The support, which starts at US$20 per user per year, will be offered to companies that distribute OpenOffice.org, not directly to end-users, according to Mark Herring, senior director of marketing for StarOffice/OpenOffice.org and Network.com. "For a lot of distributors, they wanted to distribute OpenOffice.org and had no option for back-line support," he said.
OpenOffice.org and StarOffice, Sun's accompanying commercial product, are compatible with Microsoft Office and identical in terms of capabilities, which include word processing, spreadsheets and presentation software. But until now, Sun only supported StarOffice.
Another difference will remain -- Sun does not plan to provide indemnification against lawsuits for OpenOffice.org, as it does for StarOffice, Herring said.
Sun's move comes as OpenOffice.org is being downloaded 1 million times per week, with total downloads to date standing at about 110 million, Herring said.
Out of that number, Sun estimates that "tens of millions" of people are actively using the software, according to Herring. The most recent version is 2.3. Version 2.4 is expected in March and will contain significant new features, according to the openoffice.org Web site.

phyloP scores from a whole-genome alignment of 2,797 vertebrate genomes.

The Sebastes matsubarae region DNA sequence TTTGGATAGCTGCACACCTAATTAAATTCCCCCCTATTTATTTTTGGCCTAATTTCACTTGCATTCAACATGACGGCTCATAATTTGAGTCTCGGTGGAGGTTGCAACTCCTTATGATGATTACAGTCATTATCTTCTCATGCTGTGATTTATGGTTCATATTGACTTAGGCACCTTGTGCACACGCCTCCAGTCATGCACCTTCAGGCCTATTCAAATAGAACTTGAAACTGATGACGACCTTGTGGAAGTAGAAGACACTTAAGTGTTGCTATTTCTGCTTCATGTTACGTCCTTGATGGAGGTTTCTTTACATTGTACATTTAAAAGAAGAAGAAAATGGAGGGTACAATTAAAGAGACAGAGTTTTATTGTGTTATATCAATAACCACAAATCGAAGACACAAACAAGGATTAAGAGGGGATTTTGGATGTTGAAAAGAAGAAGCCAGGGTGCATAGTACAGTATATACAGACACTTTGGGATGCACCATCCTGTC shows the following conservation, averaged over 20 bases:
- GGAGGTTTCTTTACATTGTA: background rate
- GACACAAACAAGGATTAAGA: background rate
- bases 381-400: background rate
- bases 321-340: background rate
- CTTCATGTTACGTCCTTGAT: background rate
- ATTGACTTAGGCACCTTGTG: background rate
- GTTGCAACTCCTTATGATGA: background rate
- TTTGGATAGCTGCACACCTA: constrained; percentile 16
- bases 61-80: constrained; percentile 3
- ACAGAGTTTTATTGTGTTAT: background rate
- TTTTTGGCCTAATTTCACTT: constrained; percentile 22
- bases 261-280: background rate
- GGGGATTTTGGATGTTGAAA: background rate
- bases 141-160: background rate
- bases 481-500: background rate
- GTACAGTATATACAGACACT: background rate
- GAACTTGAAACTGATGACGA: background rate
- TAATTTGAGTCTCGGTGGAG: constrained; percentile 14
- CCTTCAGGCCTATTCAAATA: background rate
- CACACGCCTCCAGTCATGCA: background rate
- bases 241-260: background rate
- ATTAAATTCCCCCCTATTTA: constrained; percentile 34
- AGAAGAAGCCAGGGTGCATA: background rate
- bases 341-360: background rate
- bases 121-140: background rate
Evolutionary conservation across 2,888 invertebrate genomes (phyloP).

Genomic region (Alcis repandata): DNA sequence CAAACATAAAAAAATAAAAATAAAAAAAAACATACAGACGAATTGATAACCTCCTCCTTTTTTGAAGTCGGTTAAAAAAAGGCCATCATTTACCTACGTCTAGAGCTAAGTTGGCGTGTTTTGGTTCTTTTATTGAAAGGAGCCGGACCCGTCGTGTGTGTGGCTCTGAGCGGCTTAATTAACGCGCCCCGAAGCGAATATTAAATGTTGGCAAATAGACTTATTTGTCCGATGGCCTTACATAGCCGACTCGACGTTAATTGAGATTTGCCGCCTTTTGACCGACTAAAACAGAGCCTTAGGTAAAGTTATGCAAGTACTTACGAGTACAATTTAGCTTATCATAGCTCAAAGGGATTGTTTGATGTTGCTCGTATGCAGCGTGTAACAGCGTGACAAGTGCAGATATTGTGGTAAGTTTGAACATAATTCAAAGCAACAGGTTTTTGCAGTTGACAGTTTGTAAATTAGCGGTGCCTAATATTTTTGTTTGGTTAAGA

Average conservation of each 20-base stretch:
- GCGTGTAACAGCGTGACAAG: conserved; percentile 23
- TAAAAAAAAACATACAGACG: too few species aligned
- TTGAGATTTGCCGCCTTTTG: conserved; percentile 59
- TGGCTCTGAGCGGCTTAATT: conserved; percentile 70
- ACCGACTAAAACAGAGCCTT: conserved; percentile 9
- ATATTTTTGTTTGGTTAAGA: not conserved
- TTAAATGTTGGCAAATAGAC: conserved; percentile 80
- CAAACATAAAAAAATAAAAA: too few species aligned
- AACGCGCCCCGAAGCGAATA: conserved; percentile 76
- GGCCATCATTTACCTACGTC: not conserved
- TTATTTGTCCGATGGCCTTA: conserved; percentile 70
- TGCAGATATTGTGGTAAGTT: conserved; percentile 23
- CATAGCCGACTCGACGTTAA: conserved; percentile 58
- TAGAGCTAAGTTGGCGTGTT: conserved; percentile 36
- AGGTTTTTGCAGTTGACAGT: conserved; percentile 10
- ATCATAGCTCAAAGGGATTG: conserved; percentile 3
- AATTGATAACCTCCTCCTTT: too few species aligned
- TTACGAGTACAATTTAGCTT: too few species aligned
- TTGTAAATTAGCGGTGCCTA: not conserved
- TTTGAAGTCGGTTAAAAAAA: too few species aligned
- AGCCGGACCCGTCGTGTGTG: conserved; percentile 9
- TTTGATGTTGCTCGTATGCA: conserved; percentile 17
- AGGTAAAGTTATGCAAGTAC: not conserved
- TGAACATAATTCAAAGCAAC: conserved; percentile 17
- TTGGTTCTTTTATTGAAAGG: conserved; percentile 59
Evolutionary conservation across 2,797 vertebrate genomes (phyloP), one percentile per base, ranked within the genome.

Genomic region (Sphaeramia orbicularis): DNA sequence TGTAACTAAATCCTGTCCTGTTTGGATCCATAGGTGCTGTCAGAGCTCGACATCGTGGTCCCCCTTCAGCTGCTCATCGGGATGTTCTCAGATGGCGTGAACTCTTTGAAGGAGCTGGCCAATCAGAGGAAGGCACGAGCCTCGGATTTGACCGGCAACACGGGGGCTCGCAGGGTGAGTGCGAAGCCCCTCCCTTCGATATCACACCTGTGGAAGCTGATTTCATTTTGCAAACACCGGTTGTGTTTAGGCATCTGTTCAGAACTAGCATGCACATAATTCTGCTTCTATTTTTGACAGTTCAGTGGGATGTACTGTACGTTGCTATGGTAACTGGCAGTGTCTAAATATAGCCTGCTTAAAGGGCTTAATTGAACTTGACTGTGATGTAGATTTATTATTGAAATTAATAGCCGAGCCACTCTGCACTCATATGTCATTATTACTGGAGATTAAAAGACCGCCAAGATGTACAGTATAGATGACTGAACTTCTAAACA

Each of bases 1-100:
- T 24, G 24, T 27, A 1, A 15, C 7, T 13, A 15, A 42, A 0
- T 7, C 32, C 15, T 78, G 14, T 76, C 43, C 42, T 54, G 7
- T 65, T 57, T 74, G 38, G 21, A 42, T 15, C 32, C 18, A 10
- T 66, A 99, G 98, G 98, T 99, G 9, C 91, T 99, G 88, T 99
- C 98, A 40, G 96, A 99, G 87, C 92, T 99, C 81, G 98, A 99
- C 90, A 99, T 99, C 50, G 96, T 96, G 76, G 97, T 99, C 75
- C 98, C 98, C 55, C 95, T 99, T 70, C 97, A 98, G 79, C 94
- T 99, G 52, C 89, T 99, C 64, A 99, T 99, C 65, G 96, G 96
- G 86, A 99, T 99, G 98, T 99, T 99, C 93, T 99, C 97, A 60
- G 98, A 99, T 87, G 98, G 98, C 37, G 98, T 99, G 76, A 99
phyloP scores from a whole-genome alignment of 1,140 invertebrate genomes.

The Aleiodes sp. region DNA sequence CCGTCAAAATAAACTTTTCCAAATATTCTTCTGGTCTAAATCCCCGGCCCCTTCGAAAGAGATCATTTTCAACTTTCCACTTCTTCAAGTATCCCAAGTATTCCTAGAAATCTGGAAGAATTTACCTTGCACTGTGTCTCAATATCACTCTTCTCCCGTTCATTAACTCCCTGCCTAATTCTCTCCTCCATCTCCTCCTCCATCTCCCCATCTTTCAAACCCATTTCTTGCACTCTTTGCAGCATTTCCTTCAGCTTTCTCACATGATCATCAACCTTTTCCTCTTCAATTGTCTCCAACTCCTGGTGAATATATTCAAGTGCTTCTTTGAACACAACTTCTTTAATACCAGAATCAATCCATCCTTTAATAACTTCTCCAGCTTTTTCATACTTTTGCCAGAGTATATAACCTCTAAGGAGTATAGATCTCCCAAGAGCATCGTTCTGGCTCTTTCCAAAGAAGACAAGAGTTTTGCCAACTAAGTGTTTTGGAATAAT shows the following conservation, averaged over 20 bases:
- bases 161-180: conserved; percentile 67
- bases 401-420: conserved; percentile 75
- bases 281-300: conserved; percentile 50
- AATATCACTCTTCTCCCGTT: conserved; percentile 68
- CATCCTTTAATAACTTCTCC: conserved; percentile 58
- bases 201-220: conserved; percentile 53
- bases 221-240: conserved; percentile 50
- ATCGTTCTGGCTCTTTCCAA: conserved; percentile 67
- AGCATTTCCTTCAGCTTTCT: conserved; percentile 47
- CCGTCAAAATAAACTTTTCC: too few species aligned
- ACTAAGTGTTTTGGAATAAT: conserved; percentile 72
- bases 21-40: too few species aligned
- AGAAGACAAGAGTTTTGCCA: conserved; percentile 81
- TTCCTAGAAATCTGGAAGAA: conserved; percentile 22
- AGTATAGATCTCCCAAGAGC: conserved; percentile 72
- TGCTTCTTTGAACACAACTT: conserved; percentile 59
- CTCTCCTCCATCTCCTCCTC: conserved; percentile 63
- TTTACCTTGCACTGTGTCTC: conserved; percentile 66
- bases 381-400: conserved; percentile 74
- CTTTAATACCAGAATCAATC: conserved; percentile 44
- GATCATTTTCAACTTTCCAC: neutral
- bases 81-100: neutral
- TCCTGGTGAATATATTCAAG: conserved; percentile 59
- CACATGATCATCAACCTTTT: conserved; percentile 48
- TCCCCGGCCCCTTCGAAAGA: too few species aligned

"Microsoft Office is still the dominant tool out there -- only a fool would deny that," he said. "But [OpenOffice.org] has had a huge amount of momentum."
Sun believes the average OpenOffice.org user skews younger on average, and that download activity in Europe and the U.S. has been greater than in Asian countries, he added.
Developers can create extensions to the core OpenOffice.org suite. Sun has made a new one for shaving down the size of presentation files, Herring said. The wizard-like tool goes through a file and asks users whether they want to keep or compress the various elements, he said.
Sun plans to provide support for any extensions it creates, according to Herring. As for ones made by third parties, "we would have to work with them on that code on a case-by-case basis," he said.
Sun is also releasing StarOffice 8 Server. Herring described it as a conversion engine that changes 40 document types into PDF files. The server, which costs $11,000, is aimed at enterprises with large stores of legacy documents that aren't archived with an open standard, according to Herring.